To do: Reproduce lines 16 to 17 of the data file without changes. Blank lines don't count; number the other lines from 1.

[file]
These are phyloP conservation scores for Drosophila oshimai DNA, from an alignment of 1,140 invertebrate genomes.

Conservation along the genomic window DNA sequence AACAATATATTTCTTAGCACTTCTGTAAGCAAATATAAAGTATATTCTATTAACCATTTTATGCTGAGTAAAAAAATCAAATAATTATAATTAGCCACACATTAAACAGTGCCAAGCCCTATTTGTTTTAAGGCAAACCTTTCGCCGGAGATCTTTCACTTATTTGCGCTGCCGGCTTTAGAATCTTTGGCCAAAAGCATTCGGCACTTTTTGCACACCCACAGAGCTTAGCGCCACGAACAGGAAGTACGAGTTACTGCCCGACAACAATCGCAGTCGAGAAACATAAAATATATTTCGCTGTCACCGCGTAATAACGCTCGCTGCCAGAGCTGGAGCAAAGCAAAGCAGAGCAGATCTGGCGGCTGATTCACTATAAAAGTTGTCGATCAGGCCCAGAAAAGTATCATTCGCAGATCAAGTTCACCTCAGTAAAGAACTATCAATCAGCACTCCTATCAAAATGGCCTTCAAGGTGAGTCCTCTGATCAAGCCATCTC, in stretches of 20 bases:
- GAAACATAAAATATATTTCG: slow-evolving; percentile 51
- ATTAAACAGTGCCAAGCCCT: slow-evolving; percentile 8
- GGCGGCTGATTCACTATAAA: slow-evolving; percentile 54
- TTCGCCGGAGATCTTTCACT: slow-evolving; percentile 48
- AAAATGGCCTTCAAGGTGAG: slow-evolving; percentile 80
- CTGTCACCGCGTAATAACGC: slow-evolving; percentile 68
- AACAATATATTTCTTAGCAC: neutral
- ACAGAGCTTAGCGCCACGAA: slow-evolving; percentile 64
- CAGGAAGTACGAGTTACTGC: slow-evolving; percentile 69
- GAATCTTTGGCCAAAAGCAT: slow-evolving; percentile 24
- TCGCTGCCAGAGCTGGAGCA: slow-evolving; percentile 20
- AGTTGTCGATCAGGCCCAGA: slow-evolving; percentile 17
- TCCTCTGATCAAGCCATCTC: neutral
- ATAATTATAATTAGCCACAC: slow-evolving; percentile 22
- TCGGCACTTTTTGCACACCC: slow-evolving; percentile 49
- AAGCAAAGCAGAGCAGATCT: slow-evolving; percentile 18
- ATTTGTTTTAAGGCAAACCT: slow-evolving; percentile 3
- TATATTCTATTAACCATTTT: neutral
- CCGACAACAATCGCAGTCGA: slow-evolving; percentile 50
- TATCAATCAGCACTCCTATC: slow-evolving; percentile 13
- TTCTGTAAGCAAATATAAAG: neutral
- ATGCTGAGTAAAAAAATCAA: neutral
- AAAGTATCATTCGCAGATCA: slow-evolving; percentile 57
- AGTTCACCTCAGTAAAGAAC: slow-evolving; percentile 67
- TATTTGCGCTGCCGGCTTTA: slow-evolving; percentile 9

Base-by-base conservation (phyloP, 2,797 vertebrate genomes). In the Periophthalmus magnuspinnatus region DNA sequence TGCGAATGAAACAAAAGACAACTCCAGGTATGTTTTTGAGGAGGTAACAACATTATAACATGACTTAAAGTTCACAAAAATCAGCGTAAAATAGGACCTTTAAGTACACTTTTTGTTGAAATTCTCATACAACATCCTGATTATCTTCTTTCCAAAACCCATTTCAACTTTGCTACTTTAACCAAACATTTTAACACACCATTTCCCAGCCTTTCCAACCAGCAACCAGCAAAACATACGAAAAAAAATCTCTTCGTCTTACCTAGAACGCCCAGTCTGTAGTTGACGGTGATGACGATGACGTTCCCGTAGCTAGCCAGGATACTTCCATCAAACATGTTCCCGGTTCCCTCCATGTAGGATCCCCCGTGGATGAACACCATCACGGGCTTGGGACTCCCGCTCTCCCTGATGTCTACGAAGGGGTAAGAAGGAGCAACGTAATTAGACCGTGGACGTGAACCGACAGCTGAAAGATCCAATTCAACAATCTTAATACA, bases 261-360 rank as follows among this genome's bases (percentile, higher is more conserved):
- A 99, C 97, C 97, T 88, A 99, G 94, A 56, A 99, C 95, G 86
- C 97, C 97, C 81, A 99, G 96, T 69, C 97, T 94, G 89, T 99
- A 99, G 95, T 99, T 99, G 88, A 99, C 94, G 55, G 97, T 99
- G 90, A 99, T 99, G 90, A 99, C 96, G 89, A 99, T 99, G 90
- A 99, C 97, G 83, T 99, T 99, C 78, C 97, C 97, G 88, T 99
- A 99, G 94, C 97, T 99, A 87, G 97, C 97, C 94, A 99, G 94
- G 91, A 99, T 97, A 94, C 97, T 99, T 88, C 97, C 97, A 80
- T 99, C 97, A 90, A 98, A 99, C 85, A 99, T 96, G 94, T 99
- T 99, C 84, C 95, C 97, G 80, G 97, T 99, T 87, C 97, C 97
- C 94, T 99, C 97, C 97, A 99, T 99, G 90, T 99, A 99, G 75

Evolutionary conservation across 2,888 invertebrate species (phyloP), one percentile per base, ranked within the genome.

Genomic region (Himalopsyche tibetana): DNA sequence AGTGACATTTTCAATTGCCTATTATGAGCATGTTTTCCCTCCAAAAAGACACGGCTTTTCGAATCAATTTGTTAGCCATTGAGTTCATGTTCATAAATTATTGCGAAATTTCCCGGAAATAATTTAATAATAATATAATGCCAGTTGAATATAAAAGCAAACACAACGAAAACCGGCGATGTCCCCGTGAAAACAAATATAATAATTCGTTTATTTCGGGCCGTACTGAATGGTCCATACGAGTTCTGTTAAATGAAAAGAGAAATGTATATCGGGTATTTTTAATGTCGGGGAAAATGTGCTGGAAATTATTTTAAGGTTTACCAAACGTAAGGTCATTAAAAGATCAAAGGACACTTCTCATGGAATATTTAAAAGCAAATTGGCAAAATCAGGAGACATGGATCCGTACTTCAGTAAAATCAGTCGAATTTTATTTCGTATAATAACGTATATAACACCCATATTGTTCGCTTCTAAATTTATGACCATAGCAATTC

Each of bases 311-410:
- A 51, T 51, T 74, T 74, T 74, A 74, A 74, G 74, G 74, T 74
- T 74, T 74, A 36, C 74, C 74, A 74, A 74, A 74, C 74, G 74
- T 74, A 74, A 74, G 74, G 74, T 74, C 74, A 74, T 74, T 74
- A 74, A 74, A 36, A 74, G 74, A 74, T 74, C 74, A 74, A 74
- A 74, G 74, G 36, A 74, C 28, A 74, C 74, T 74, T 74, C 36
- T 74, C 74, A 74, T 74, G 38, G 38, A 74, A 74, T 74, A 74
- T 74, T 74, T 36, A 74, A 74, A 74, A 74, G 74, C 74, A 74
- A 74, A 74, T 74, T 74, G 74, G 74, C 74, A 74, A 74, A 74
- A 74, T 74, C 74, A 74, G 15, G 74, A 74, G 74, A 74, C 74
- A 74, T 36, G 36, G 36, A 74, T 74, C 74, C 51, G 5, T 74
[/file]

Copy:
- ATAATTATAATTAGCCACAC: slow-evolving; percentile 22
- TCGGCACTTTTTGCACACCC: slow-evolving; percentile 49